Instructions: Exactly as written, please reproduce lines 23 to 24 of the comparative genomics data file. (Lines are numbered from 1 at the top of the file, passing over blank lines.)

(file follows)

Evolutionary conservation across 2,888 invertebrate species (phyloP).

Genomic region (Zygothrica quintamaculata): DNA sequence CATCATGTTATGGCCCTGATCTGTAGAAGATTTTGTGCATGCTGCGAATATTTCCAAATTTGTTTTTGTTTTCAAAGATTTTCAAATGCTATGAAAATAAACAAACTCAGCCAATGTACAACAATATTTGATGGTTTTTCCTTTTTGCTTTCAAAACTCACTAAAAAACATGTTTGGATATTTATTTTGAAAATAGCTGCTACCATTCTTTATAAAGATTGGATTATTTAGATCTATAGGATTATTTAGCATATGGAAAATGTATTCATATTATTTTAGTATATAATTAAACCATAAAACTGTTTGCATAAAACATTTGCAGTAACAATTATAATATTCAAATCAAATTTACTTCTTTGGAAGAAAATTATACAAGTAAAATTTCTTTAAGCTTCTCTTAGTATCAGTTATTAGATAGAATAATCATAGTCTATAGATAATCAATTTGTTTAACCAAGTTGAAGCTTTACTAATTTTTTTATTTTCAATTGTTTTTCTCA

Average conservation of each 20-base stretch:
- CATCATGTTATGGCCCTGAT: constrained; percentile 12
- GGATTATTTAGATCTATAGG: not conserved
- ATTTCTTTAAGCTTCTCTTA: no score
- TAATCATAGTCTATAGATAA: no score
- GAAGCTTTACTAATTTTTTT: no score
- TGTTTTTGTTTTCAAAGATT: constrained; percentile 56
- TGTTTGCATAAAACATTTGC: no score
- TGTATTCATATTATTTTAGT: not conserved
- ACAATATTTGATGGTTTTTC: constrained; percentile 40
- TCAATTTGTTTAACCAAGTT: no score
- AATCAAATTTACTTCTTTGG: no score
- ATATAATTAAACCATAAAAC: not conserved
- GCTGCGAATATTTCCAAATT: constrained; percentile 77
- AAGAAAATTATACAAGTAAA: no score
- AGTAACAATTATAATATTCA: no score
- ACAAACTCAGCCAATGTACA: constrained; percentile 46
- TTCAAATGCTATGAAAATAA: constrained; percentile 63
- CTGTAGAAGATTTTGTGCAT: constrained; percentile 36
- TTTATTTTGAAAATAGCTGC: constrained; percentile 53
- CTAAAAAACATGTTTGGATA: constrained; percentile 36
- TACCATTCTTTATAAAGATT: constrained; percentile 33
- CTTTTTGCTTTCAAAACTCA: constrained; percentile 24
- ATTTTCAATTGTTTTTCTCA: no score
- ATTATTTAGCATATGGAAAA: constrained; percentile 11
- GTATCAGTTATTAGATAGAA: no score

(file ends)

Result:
- CTAAAAAACATGTTTGGATA: constrained; percentile 36
- TACCATTCTTTATAAAGATT: constrained; percentile 33